In last week's column about the enhancements to Newport-Mesa Unified Supt. Jeffrey Hubbard's contract prior to its original four-year termination date, I referred to the school board as the group responsible for approving Hubbard's contract details ("City Life: School board enhanced Hubbard's compensation mid-contract," Nov. 23).
I should have excluded Katrina Foley, who was elected to the school board only a year ago and has had no involvement in awarding Hubbard any of his contract extensions or any other additional compensation. Foley was the only board member who fought against the paid administrative leave Hubbard received last January.
In her first school board meeting, Foley questioned whether two contracts set for extension should be reopened and reexamined. Later, Foley, an attorney, recommended a review of the manner in which district's legal services are billed in order to save taxpayers a lot of money. Amazingly, her colleagues resisted this review.
Over the past year, Foley has been the "1" on several 6-1 board decisions.
Foley has become the new Wendy Leece, the board member who dares to question the status quo. But the comparison ends there.
Unlike Leece, Foley has no reputation as a religious extremist — a reputation Leece's school board colleagues were content to let simmer so it could justify their shabby treatment of her. As with Leece, who is now on the Costa Mesa City Council, there will be attempts to cast Foley as someone who must be wrong simply because she doesn't agree with the rest of the crowd.
Instead, Foley is appealing to a bigger, more important crowd. This other crowd — parents, teachers, classified employees and students — sees the contradiction in awarding Hubbard paid administrative leave while kids go without science camp. They see incentives being awarded and contracts enhanced while the salaries of teachers and classified employees remain stagnant and benefit participation rises.
The parents see their hard-earned tax money being spent as though it grows on the proverbial tree. This other crowd also happens to hold the voters who will decide on the open board positions next year.
Contrary to what some may want you to believe, there are Foleys in other districts. The best recent example is in Beverly Hills, where Hubbard was superintendent for three years before coming to Newport-Mesa.
Brian Goldberg, the Foley there, has credited school board turnover for the strength it took to help bring charges against Hubbard and his former colleague Karen Anne Christiansen, who was convicted Nov. 21 of conflict-of-interest charges ("Ex-Beverly Hills school official convicted," Los Angeles Times).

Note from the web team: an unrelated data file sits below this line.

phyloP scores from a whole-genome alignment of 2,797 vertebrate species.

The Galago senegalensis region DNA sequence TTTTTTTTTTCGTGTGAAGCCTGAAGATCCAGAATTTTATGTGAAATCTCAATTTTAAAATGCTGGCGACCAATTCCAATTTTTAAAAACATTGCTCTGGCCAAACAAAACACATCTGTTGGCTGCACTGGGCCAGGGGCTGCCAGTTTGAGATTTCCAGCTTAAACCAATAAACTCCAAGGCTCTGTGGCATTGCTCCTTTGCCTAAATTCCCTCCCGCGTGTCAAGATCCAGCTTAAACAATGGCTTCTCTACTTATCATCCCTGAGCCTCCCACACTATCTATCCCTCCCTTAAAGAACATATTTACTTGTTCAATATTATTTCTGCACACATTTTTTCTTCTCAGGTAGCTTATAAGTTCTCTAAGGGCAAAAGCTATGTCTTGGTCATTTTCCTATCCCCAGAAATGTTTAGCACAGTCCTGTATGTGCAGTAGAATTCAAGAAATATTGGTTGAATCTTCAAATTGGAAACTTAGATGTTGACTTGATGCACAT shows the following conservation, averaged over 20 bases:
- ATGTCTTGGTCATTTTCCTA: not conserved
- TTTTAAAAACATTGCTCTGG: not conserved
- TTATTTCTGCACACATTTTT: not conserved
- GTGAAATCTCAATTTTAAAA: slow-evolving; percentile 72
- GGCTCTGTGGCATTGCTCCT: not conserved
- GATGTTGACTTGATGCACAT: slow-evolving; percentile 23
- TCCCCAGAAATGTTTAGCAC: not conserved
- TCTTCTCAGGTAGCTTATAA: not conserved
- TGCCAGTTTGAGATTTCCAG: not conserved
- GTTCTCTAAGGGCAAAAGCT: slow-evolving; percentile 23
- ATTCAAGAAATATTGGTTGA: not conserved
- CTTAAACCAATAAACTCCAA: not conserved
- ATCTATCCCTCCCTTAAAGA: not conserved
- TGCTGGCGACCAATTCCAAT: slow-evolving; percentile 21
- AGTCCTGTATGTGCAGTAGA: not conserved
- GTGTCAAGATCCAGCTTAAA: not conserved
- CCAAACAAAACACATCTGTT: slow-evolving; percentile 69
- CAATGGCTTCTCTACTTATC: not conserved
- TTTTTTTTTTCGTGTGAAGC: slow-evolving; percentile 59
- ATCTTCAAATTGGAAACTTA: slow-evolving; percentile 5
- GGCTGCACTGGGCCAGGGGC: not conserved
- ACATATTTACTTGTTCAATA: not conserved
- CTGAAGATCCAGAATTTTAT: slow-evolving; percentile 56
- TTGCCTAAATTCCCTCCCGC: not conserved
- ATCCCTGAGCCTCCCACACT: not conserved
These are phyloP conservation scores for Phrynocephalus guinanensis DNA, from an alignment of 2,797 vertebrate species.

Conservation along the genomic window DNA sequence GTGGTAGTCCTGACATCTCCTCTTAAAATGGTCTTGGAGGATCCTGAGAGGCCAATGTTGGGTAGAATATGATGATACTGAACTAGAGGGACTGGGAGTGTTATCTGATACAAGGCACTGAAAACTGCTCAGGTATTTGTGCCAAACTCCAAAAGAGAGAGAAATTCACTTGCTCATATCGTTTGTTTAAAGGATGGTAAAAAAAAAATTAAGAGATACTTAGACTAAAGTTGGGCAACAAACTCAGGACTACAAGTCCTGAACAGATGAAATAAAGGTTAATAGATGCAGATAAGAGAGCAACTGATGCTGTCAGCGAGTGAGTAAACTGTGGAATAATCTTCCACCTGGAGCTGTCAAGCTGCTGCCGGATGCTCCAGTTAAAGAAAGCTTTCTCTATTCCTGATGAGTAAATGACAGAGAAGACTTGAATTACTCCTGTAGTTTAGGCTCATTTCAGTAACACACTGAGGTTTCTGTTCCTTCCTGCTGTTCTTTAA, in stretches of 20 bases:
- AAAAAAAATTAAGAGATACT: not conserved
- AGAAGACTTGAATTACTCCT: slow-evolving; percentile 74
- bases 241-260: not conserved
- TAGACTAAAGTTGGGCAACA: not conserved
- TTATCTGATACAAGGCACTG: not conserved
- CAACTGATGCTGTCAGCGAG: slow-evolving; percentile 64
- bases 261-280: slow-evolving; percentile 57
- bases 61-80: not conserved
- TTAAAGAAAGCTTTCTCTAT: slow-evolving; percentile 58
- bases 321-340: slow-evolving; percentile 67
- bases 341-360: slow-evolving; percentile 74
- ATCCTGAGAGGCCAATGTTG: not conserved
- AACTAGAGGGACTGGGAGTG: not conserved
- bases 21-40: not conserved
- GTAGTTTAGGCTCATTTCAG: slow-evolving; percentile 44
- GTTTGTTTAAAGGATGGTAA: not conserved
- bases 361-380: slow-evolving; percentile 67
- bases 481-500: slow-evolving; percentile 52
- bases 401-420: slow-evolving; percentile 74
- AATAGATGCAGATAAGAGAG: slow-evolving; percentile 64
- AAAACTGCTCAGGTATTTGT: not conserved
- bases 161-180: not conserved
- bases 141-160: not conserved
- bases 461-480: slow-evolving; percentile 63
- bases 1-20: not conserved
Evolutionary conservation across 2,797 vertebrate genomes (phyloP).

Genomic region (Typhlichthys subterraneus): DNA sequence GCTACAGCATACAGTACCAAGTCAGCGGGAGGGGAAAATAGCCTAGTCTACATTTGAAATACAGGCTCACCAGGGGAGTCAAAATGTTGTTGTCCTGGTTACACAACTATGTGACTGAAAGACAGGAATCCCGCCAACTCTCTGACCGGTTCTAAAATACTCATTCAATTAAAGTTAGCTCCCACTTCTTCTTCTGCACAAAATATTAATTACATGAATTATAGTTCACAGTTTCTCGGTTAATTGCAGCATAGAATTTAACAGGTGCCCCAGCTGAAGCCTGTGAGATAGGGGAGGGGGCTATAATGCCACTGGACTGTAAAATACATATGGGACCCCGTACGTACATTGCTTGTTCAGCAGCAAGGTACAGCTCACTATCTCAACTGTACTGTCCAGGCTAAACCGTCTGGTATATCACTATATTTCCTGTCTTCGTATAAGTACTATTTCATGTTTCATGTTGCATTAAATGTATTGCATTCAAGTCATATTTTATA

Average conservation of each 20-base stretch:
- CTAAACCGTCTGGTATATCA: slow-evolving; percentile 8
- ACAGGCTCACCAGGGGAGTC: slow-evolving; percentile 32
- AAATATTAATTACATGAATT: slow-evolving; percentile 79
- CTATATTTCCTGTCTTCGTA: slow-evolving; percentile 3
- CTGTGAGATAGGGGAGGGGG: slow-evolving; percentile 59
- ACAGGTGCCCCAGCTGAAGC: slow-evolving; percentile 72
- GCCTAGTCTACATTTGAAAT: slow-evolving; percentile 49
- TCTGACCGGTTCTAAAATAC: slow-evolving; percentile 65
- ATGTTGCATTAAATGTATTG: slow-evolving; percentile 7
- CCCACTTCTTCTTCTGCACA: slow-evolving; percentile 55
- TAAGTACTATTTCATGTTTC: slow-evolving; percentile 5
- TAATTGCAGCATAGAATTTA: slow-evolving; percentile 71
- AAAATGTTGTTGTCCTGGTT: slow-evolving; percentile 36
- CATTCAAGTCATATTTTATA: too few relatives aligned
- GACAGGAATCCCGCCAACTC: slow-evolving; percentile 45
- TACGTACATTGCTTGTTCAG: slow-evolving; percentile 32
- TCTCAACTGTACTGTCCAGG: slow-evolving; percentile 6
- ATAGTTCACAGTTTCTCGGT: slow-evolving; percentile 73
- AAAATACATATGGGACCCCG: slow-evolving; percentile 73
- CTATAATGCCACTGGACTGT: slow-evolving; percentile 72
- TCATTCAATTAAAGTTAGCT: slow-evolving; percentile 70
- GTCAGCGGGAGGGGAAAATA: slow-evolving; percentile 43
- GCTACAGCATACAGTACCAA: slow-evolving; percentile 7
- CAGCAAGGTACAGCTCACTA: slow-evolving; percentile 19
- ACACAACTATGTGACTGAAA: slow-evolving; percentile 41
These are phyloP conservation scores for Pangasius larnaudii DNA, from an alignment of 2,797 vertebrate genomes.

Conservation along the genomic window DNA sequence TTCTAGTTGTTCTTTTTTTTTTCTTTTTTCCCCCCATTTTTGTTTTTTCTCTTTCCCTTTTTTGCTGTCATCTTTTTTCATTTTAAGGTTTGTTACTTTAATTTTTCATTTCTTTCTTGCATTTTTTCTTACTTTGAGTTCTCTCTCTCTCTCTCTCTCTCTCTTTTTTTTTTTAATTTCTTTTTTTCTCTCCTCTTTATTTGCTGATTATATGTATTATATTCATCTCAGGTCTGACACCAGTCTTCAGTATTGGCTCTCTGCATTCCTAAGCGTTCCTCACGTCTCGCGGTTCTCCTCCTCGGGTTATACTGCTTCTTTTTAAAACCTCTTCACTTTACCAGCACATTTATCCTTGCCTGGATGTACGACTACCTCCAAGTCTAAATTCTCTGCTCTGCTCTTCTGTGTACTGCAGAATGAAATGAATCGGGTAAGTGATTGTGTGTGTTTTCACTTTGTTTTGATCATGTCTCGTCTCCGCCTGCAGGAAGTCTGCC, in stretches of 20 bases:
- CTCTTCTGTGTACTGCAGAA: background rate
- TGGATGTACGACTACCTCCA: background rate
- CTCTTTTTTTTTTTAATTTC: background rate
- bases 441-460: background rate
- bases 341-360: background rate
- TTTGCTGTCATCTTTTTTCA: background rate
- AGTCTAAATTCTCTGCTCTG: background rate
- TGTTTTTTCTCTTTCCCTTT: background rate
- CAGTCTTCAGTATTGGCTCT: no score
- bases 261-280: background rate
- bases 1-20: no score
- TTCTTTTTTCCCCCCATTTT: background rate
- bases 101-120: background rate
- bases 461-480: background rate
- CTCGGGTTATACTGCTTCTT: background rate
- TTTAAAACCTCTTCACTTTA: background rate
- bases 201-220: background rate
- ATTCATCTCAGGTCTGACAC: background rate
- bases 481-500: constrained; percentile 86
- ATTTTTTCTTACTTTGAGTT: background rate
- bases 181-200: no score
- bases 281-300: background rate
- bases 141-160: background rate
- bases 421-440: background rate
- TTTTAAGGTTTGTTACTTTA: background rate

"Without this board majority's courage and resolve," Goldberg wrote in his November school district message, "the mismanagement and clear conflict of interest would have been swept under the rug and our community would have continued to be taken advantage of by former staff members, consultants, and contractors who benefited from this public corruption."
You are outraged. I see it online and I see it in the private emails you send me.
The last time there was this level of indignation in Newport-Mesa was 1992, when we were the victim of the state's largest school district embezzlement after Steven Wagner stole about $3 million. Wagner got away with his crime for as long as he did due to lax oversight.
The revelation led to hundreds of parents protesting at board meetings, hundreds more signing petitions to stop the new contract for then-Supervisor John Nicoll, and even talk of a recall of the entire board.
But your outrage is not enough. Six of the seven members of this school board are counting on history to repeat itself. They are counting on you to forget all this Hubbard nonsense by the next election, just as you've forgotten about Wagner.
In the meantime, they will say as little as possible about the whole affair, just as they have decided to do with the recent overwhelming teachers union vote of no confidence in Hubbard.
After Christiansen's conviction, Goldberg wrote, "It is my goal to close this sad chapter in our district's history and ensure that the culture that allowed this to occur has changed. The role of an effective board member is to provide oversight, accountability and transparency; board members cannot effectively serve by simply rubber stamping items that are presented to them."
If you don't express your ire directly to the school board on the phone, via email or, best, in person, you can expect more of the culture you're seeing today. The next school board meeting is at 7 p.m. Dec. 13 at district headquarters at 2985 Bear St. in Costa Mesa.
STEVE SMITH is a Costa Mesa resident and a freelance writer. Send story ideas to firstname.lastname@example.org.